Duke’s Amanda Blumenherst walked away with five major awards May 26 following the National Golf Coaches Association’s annual banquet. It was fitting that a freshman dominated the evening because freshmen dominated the year.
When Paula Creamer and Julieta Granada both announced they would skip college in pursuit of professional golf’s greener pastures, gloom and doom was predicted for the once-heralded high school class of 2005. No way the cluster of unknowns who remained could compete with college golf’s most experienced veterans. Seniors Irene Cho, Maru Martinez, Paige Mackenzie and Liz Janangelo were expected to rule the roost.
That quartet did its share of winning, but it couldn’t compare with the results delivered by the latest crop of underclassmen. They won early, they won often and they made an impact. The season should be branded “The Year of the Freshmen.”
“It was obviously a good year,” Purdue coach Devon Brouse said. “It’s the best freshman class I’ve seen in the eight years I’ve been coaching women’s golf. It may be the best in the next eight years.”
Said Georgia coach Todd McCorkle: “Especially with Amanda leading the way, this is the best year I can ever remember for freshmen. Probably the best freshman class in history.”
Five freshmen are ranked in Golfweek’s top 10, eight in the top 20 and 17 in the top 50 – or 34 percent. Nineteen of the 24 teams at the NCAA Division I Women’s Championship had at least one freshman in their lineups, and 12 of the 24 had at least two. Georgia, Oklahoma State and Arizona each had three.
The top three teams in the country – Duke, UCLA and Arizona State – had two freshmen in their lineups at every tournament.
Blumenherst surprised even herself. She won her first tournament, the Mason Rudolph Invitational, which annually has one of the best fields of the year. In 11 events, Blumenherst recorded three victories and nine top 5s. Her ninth-place tie at the NCAA Championship was her worst finish of the season.
Arizona State’s duo of Azahara Munoz and Jennifer Osborn has reinvigorated the Sun Devils. Although Munoz didn’t win, she was the most consistent of the two freshmen. Osborn won in the fall and was second through 36 holes at the NCAA Championship. Duke’s Jennie Lee was one of the more-heralded freshmen heading into the season but had a quiet year until she jumped up and finished second at the NCAAs, beating Blumenherst by six shots.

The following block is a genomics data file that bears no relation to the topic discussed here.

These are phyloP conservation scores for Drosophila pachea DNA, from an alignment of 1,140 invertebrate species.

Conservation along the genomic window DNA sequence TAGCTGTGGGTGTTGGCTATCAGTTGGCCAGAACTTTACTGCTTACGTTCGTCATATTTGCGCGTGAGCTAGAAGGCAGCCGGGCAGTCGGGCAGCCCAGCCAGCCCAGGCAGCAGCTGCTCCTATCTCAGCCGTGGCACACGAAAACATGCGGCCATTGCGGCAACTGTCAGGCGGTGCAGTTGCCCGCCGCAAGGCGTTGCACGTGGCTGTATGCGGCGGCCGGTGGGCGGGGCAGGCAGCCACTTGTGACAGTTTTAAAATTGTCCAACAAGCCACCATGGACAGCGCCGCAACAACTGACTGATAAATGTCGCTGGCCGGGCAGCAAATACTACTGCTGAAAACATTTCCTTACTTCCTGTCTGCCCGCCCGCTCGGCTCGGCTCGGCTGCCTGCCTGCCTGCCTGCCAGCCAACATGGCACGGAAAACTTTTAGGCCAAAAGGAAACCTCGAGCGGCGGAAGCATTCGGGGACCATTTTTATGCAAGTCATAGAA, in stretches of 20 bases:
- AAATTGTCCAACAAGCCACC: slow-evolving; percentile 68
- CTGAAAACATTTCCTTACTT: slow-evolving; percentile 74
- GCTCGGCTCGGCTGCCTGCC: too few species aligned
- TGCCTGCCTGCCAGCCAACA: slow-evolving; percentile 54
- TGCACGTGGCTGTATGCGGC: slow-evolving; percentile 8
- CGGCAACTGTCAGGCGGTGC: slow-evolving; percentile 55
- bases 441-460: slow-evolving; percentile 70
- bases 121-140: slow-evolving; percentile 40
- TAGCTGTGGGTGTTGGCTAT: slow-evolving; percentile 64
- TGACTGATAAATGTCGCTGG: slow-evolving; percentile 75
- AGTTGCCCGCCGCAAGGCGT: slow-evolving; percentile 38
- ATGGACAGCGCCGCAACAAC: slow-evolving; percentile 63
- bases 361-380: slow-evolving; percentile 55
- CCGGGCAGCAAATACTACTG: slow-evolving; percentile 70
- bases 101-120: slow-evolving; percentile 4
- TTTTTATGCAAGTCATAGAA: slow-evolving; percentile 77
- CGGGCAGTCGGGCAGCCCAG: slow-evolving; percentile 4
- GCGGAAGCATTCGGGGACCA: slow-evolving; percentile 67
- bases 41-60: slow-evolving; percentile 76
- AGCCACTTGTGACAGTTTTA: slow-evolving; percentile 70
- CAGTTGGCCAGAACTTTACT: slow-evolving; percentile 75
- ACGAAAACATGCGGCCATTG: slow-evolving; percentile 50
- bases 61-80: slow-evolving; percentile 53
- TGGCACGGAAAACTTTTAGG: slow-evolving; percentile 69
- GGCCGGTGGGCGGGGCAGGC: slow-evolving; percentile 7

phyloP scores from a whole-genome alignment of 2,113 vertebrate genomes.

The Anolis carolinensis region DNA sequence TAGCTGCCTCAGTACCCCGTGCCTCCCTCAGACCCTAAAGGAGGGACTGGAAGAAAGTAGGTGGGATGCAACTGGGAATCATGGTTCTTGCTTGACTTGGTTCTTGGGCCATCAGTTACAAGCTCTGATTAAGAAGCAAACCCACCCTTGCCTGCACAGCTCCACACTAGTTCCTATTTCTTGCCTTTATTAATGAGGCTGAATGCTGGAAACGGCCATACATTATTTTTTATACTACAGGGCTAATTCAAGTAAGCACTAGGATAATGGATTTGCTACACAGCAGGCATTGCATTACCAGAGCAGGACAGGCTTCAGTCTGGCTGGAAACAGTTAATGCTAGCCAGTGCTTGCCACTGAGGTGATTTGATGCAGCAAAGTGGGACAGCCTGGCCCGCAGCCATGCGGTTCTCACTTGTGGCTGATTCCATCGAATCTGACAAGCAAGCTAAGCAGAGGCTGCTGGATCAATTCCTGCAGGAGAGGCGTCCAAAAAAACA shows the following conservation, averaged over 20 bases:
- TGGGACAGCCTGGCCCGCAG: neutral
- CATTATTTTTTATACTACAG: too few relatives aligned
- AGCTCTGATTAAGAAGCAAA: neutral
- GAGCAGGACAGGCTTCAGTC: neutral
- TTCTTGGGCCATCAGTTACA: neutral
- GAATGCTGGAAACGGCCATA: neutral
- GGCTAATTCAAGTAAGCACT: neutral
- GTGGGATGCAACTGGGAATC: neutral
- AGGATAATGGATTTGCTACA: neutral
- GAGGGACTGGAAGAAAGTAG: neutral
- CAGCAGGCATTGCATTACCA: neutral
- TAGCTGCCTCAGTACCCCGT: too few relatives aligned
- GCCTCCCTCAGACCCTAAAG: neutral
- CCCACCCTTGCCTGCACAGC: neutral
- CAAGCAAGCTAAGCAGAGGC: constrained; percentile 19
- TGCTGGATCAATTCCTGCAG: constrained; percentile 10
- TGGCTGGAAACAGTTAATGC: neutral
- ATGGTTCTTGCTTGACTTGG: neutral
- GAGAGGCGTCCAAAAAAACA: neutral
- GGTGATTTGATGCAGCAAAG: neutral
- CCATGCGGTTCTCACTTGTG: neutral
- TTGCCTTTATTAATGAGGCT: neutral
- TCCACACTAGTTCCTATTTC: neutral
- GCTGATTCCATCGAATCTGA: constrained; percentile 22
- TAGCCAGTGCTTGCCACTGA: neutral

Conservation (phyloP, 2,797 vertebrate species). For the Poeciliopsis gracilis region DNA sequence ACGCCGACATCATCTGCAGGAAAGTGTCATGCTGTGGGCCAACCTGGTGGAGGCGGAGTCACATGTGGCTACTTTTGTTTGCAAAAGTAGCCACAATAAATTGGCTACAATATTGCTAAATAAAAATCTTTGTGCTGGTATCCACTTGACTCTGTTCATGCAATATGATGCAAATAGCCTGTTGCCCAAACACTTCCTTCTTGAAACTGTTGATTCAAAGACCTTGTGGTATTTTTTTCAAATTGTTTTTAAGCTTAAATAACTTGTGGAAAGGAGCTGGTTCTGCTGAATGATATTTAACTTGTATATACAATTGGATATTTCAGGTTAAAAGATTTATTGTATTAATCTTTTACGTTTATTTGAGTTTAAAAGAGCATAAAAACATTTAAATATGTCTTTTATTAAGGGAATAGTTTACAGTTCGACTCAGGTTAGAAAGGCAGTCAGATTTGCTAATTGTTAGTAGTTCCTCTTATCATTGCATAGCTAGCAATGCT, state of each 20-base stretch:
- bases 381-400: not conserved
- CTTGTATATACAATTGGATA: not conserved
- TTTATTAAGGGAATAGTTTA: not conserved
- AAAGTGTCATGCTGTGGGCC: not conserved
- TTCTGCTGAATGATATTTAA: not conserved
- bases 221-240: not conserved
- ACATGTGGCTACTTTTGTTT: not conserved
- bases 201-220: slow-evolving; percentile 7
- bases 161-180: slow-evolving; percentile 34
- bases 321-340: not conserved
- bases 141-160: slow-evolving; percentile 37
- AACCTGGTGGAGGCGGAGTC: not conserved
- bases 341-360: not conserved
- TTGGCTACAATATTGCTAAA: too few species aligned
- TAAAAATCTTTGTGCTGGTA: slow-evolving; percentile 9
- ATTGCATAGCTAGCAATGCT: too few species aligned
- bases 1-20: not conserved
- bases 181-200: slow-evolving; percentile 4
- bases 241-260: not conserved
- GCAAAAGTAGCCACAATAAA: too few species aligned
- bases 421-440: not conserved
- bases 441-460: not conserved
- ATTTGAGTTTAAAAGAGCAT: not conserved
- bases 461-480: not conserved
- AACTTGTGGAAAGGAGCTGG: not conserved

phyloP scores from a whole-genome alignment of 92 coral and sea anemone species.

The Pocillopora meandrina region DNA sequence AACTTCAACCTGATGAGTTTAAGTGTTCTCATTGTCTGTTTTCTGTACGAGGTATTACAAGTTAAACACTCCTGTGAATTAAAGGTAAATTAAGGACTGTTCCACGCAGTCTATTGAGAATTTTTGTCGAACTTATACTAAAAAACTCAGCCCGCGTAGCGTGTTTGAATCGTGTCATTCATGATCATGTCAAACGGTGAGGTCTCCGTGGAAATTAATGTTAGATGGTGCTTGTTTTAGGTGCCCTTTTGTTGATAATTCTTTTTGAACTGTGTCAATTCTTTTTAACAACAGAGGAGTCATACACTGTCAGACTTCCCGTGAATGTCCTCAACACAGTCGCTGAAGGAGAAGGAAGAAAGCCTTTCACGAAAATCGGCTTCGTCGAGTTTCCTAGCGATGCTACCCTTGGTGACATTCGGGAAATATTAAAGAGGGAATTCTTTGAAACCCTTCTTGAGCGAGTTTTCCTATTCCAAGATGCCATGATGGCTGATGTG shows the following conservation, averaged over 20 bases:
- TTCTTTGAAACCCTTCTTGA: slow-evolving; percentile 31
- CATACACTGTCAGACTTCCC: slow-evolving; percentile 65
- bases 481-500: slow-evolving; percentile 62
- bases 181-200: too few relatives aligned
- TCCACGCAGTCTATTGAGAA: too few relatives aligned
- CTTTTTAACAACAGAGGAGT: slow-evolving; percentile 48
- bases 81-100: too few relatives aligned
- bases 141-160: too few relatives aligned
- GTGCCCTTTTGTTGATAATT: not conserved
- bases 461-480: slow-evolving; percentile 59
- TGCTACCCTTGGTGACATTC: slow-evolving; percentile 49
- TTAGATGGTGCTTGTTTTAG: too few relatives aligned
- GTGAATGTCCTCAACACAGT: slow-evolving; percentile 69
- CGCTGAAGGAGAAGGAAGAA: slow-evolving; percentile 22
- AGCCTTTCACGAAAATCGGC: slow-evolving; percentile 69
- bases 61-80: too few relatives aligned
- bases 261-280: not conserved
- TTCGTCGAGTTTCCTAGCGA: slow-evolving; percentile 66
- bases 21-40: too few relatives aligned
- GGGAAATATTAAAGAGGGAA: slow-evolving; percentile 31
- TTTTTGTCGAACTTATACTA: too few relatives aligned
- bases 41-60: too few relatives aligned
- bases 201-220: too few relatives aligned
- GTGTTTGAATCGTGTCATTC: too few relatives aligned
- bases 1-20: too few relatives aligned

“Last year was a great year for us,” Blumenherst said of her ’05 classmates. “I knew this year would go well for us in college.”
Georgia had the most productive trio with Taylor Leon (No. 9), Mallory Hetzel (No. 36) and Alina Lee (No. 65). Purdue had its most successful season in school history thanks in large part to Christina Boeljon (No. 31) and Maria Hernandez (No. 37). Then there was UCLA’s Jane Park and Tiffany Joh, who helped the Bruins hold a No. 2 ranking all year before the team sputtered in the postseason.
“Our freshman class is the strongest class in the past 10 years,” Park said, recalling a discussion she had with her coach Carrie Forsyth. “We have had such strong players. Overall, we practice hard, we’re friends and we feed off each other well.”
It’s not a stretch to say this could be one of the last great freshman classes. Several stud freshmen may jump up and dominate now and again, but it will be difficult to find a first-year class with as much depth. Vanderbilt’s Jacqui Concolino, Iowa’s Tyrette Metzendorf, Oregon’s Cathryn Bristow, Florida’s Mallory Blackwelder, Pepperdine’s Jayvie Agojo and Arizona’s Adriana Zwank were part of a huge list of unheralded frosh who were victorious this year. Besides, the top three players from the class of 2006 – Morgan Pressel, In-Bee Park and Angela Park – already are professionals. The top players in
each class likely will walk the same path for the foreseeable future, which will dilute the talent pool.
What college golf now must hope for is that this group’s initial success translates into more college experience, not pro aspirations. Jane Park accomplished so much before college that she toyed with the idea of going to LPGA Q-School. Blumenherst says she’ll stay at Duke for four years but another year like this one could change her mind. Munoz loves college and plans to spend more time in Tempe, but the last successful Sun Devil freshman (Louise Stahle) bailed after a year. What if one wins the U.S. Women’s Amateur this summer and opts to call it quits?
It would be great if we were sitting here after the 2009 NCAA Championship debating if this was the greatest four-year class in college history. If this year’s key characters decide to stick around, this class certainly would rank among the best.
In the meantime, this year should be treasured. We learned that ‘freshman’ is just a word, that experience is overrated and that there is no such thing as a learning curve in college golf.
“We’ve known for several years that the class of 2005 was something special,” said Arizona State coach Melissa Luellen. “I don’t know what was in the water when mom and dad were making nookie. They must have been reading Jack Nicklaus books or something. There are just so many of them and they’re all so good.
“You can’t really explain it.”